Fig. 5.

Latency of the first positive peak of the ABR as a function of the frequency and onset ramp time for American tree sparrow (ATS), brown-headed cowbird (BHC), dark-eyed junco (DEJ), house finch (HF) and white-crowned sparrow (WCS). Stimuli were 20 ms tonebursts with cos2-gated rise times (i.e. ramps) of 1, 2, 3, 4 and 5 ms presented at 64 dB SPL. Adjacent points are joined by lines for each species to enhance visualization of the data. Least squares means ± s.e.m. were generated in PROC MIXED for the interaction term frequency × species × ramp.

Phylogenetic effects

Although our hypothesis that vocal features and acoustic coding would match was largely supported, we did find a few deviations from our expectations. The deviations we observed could be due to phylogeny. Three of the species we studied belong to the Family Emberizidae, the American tree sparrow (Naugler, 1993), the dark-eyed junco (Nolan et al., 2002) and the white-crowned sparrow (Chilton et al., 1995). One species, the brown-headed cowbird, belongs to the Family Icteridae (Lowther, 1993) and one species, the house finch, is in the Family Fringillidae (Hill, 1993). If phylogenetic factors are primarily responsible for the patterns among the species, we would expect the American tree sparrows, the dark-eyed junco and the white-crowned sparrow to be the most similar, while house finches and brown-headed cowbirds should be the most dissimilar from these species. The support for this expectation was somewhat ambiguous. American tree sparrows and dark-eyed juncos generally had similar ABR and FFR patterns across rise times, despite differences in the tonality of their vocalizations. However, the white-crowned sparrows were often more similar to brown-headed cowbirds or house finches than to American tree sparrows or dark-eyed juncos. This result is particularly interesting because similar differences between dark-eyed juncos and white-crowned sparrows have previously been shown in their auditory filter widths (Henry and Lucas, 2010b), suggesting that differences in acoustic structure can produce large differences in auditory coding. It is also possible that slight difference in the body size of the species could produce the differences in amplitude; however, previous work has suggested that body size is unlikely to play a strong role in ABR amplitude and latency (Henry and Lucas, 2010a; Gall et al., 2011). Finally, it is possible that different morphological features of the head lead to differences among species in the spatial arrangement of AEP generators relative to the electrode arrangement. If this were the case, we would expect that closely related species would differ less than species that are distantly related. It is likely that a combination of selective pressure to process features of vocalizations and phylogenetic or morphological constraints produced the patterns seen here.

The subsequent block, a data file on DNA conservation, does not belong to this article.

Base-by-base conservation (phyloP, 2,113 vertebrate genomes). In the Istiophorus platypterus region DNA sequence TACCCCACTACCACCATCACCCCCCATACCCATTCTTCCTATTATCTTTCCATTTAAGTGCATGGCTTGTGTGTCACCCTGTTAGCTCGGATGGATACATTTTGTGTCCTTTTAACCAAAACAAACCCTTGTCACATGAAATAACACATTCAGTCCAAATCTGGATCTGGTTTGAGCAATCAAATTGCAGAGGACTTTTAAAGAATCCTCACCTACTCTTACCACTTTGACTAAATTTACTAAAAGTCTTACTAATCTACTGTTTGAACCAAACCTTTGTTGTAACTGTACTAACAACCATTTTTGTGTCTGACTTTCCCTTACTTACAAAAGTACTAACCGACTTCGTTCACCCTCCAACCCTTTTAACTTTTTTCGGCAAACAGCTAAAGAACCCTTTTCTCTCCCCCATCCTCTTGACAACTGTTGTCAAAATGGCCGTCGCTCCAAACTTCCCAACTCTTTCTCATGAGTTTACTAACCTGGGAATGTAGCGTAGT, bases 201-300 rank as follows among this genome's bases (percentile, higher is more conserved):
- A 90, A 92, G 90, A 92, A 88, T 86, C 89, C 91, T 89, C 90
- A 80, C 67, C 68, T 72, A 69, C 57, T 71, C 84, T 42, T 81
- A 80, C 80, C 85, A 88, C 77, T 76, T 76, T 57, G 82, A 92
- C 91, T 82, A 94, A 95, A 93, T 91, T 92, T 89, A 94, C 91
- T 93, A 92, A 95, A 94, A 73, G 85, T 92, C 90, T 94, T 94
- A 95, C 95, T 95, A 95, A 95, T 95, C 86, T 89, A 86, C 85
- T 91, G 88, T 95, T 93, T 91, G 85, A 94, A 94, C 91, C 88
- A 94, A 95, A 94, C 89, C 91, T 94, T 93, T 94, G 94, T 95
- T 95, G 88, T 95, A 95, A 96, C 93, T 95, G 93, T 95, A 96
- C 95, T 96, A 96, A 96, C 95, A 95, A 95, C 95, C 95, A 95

Physiological generators

To the best of our knowledge, this is the first study to explore the effects of rise time on the AEPs of songbirds. Generally, we found that as the rise time increased the amplitude of the ABR decreased and the latency increased. This is consistent with findings in mammals (Salt and Thornton, 1984; Burkard, 1991). We also found that the shape of the amplitude by ramp and latency by ramp functions varied across frequencies and also across species.

Fig. 6.

Amplitude of the sustained evoked responses to stimuli presented in (A) single polarity and (B) alternating polarity as a function of stimulus frequency (mean ± s.e.m.). The responses to stimuli presented in constant phase contain both the CM and the neural frequency following response (FFR1). The responses to stimuli presented in alternating phase are presumed to contain only the neural second harmonic frequency following response (FFR2). The amplitude of the FFR1 and the FFR2 were extracted from the power spectrums of the stimuli in PRAAT (ver. 5.1.32; Boersma and Weenink, 2010). The amplitude was extracted at the stimulus frequency for the constant phase responses and at twice the stimulus frequency for the alternating phase response (see Materials and methods for details).